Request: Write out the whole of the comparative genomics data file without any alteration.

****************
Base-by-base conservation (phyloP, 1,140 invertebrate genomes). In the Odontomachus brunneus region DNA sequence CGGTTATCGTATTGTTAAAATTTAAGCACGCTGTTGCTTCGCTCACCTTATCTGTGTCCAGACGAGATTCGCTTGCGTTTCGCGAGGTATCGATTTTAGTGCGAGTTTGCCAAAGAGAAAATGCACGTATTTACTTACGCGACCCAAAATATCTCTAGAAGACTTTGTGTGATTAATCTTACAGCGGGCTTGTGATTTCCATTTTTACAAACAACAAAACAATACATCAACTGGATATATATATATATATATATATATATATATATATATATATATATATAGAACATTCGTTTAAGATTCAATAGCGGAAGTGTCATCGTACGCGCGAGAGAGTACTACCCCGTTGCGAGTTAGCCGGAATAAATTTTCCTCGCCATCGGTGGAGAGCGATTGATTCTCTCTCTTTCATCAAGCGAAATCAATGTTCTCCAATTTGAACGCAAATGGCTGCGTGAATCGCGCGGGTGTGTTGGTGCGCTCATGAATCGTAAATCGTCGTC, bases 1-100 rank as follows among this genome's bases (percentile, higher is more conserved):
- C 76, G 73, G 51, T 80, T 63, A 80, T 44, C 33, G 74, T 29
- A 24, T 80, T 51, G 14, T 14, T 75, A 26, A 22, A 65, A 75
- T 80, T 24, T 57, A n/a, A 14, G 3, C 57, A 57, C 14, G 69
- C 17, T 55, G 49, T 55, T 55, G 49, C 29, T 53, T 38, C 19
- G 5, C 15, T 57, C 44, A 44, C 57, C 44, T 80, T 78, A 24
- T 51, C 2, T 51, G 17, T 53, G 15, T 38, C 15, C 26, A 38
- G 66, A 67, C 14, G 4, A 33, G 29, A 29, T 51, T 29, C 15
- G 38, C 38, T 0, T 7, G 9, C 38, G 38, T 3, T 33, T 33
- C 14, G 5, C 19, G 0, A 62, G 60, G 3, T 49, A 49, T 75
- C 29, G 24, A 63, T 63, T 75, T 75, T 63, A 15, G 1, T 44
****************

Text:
Base-by-base conservation (phyloP, 1,140 invertebrate genomes). In the Odontomachus brunneus region DNA sequence CGGTTATCGTATTGTTAAAATTTAAGCACGCTGTTGCTTCGCTCACCTTATCTGTGTCCAGACGAGATTCGCTTGCGTTTCGCGAGGTATCGATTTTAGTGCGAGTTTGCCAAAGAGAAAATGCACGTATTTACTTACGCGACCCAAAATATCTCTAGAAGACTTTGTGTGATTAATCTTACAGCGGGCTTGTGATTTCCATTTTTACAAACAACAAAACAATACATCAACTGGATATATATATATATATATATATATATATATATATATATATATATATAGAACATTCGTTTAAGATTCAATAGCGGAAGTGTCATCGTACGCGCGAGAGAGTACTACCCCGTTGCGAGTTAGCCGGAATAAATTTTCCTCGCCATCGGTGGAGAGCGATTGATTCTCTCTCTTTCATCAAGCGAAATCAATGTTCTCCAATTTGAACGCAAATGGCTGCGTGAATCGCGCGGGTGTGTTGGTGCGCTCATGAATCGTAAATCGTCGTC, bases 1-100 rank as follows among this genome's bases (percentile, higher is more conserved):
- C 76, G 73, G 51, T 80, T 63, A 80, T 44, C 33, G 74, T 29
- A 24, T 80, T 51, G 14, T 14, T 75, A 26, A 22, A 65, A 75
- T 80, T 24, T 57, A n/a, A 14, G 3, C 57, A 57, C 14, G 69
- C 17, T 55, G 49, T 55, T 55, G 49, C 29, T 53, T 38, C 19
- G 5, C 15, T 57, C 44, A 44, C 57, C 44, T 80, T 78, A 24
- T 51, C 2, T 51, G 17, T 53, G 15, T 38, C 15, C 26, A 38
- G 66, A 67, C 14, G 4, A 33, G 29, A 29, T 51, T 29, C 15
- G 38, C 38, T 0, T 7, G 9, C 38, G 38, T 3, T 33, T 33
- C 14, G 5, C 19, G 0, A 62, G 60, G 3, T 49, A 49, T 75
- C 29, G 24, A 63, T 63, T 75, T 75, T 63, A 15, G 1, T 44